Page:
Being a landlord can be very difficult and there are many challenges that must be overcome, including legislative changes. In recent times, there have been notable rental fee increases and to the outsider, this will seem like positive news for landlords.
You could argue that Petersfield landlords have enough to consider and deal with given all the regulatory changes that have been imposed on the profession of late.
It is important that landlords keep up to date with all of the changes with respect to rules and regulations of their industry. There have been many changes in recent times but any landlord who felt that 2018 was going to be slightly easier will probably want to think again. As of the 1st of April 2018, there will be big changes relating to the Energy Performance Certificate (EPC) rating for new lets.
The change is related to the Energy Efficiency (Private Rented Property) (England and Wales) Regulations of 2015 and the Minimum Energy Efficiency Standards or MEES, which are being introduced. The change comes into effect for new lets and renewals of tenancies from the 1st of April of 2018 and by the 1st of April 2020, this regulation will be applicable to all existing tenancies. The minimum rating for these tenancies will be an E rating and if a landlord doesn’t comply with the regulations, they may face a civil penalty of up to £4,000.
Know the full regulations regarding the MEES
There are some exemptions where a landlord will be able to let property that holds a lower EPC rating than this, and these exemptions include:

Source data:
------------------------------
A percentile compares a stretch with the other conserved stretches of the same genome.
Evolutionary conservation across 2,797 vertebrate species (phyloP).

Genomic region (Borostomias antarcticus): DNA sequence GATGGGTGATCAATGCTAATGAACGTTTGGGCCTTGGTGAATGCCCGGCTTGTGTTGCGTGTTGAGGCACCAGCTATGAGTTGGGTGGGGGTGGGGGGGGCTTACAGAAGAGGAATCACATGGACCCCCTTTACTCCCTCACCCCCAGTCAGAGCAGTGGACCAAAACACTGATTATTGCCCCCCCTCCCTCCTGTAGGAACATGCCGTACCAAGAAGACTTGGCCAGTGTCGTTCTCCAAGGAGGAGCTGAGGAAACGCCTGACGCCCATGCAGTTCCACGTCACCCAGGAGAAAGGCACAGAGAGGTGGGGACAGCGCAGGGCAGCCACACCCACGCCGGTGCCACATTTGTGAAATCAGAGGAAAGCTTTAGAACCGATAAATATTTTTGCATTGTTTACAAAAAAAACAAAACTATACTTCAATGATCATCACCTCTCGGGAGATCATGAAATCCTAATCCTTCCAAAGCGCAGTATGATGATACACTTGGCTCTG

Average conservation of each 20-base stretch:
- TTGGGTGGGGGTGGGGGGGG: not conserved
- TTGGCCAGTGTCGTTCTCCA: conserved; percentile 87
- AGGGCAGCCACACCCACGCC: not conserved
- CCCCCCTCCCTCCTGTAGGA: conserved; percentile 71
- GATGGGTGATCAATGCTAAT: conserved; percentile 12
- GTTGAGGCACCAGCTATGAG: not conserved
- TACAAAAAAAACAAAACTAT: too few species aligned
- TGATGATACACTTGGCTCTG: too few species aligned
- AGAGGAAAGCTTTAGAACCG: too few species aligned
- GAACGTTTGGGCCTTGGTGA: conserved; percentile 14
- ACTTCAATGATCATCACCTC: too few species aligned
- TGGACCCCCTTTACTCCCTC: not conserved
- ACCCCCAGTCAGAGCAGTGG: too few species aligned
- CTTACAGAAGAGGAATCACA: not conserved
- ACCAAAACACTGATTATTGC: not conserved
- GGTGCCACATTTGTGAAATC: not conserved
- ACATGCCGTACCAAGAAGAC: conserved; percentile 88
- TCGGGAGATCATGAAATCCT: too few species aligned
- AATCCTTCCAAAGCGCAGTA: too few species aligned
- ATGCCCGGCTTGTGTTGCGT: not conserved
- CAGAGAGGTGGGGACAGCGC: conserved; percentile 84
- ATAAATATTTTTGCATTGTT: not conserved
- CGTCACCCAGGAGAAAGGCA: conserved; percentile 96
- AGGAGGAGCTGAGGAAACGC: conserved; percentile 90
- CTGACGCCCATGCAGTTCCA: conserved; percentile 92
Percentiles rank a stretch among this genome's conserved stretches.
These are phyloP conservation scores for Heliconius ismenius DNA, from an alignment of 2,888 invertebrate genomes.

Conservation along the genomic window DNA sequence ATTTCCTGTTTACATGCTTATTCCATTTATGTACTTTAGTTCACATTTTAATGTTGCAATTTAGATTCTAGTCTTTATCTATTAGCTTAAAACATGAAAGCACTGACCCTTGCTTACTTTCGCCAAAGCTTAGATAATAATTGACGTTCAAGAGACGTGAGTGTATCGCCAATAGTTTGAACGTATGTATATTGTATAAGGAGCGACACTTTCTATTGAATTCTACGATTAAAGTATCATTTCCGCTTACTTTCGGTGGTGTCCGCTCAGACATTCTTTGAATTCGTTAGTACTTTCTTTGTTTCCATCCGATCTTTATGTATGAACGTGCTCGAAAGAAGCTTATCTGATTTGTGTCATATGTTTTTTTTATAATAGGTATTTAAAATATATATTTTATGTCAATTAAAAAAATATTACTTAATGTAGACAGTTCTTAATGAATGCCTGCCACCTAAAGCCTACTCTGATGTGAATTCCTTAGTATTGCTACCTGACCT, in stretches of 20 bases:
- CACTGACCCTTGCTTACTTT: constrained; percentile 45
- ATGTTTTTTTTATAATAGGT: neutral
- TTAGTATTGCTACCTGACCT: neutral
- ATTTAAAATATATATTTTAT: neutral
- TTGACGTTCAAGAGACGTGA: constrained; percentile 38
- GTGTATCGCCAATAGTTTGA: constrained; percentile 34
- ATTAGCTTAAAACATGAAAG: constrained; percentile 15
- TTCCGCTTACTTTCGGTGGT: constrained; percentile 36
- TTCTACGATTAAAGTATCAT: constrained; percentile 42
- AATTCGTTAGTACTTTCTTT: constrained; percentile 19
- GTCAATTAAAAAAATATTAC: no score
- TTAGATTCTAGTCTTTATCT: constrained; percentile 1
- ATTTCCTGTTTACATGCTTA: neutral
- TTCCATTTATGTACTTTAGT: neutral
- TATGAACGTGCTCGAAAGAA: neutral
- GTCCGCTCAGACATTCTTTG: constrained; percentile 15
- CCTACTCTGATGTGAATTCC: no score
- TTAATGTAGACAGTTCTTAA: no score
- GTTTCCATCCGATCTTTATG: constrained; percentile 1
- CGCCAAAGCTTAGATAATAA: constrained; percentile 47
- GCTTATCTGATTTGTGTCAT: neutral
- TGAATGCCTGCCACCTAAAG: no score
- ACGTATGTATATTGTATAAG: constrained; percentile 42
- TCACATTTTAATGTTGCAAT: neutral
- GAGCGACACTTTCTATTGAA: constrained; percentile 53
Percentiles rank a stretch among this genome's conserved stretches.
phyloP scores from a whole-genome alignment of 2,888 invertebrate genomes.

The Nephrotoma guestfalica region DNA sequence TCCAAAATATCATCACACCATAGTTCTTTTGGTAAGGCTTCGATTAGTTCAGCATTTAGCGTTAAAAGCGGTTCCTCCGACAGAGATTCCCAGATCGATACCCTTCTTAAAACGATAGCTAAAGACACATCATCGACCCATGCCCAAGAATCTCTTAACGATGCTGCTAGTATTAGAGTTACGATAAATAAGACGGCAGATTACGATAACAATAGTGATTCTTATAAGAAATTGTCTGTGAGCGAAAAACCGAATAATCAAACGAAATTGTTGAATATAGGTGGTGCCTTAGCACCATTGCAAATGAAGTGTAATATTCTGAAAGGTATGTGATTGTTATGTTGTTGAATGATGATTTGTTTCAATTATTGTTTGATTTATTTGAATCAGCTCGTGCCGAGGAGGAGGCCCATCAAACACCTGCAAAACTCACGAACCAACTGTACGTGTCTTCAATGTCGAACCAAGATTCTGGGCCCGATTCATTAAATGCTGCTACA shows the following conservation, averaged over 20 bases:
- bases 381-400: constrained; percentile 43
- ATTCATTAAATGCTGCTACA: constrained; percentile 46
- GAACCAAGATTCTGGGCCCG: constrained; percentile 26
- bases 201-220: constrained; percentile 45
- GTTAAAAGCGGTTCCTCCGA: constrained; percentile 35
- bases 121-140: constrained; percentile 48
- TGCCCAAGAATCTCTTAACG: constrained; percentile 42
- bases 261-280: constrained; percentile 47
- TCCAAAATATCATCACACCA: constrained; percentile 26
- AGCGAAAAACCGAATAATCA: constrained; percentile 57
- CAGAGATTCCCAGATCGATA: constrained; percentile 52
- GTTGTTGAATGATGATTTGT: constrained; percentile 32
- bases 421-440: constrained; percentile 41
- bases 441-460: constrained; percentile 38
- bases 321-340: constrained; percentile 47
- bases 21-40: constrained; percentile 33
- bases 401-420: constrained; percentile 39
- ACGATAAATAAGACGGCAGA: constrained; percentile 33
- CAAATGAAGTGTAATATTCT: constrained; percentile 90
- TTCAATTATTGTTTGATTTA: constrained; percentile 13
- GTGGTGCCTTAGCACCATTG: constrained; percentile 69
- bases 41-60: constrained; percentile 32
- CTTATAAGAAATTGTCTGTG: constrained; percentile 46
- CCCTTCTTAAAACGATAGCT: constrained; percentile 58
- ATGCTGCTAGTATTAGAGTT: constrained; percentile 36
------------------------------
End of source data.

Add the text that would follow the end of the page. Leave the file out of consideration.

- Where a third party has to provide agreement for improvements to be undertaken and they don’t
- Where work carried out on the property would lower the value of the property by at least 5% (this will be evaluated by an independent professional)
- Where all possible improvements have been carried out and the property still falls below the EPC rating
- Where the landlord would be left out of pocket
It is essential that landlords are aware that there are grants and funding on offer to ensure they comply with the regulations. The exemptions can only exist for a maximum of five years and they are not able to be transferred over to another landlord.
It makes sense to improve the EPC rating of your property
There is a lot to be said for improving the energy efficiency rating of a property and this is true for landlords and tenants. A real benefit to the tenant comes with the fact that moving from a G rating to an E rating can lower the average annual heating bills by more than £1,000. This is something that will please a tenant and may help them stay in the property for a longer period. This will be of benefit to the landlord, minimising void periods and ensuring that they have less work to do.
A landlord can also take comfort in knowing that their property is in better condition, it’s value should have improved and they will likely be able to raise rental fees with some justification.
We know that things are difficult for landlords at the moment and if you need any assistance or guidance, please get in touch with Williams of Petersfield and we will do our best to help you out. This is just one of the many changes that landlords have had to deal with but we are on hand to ensure you know what you need to know.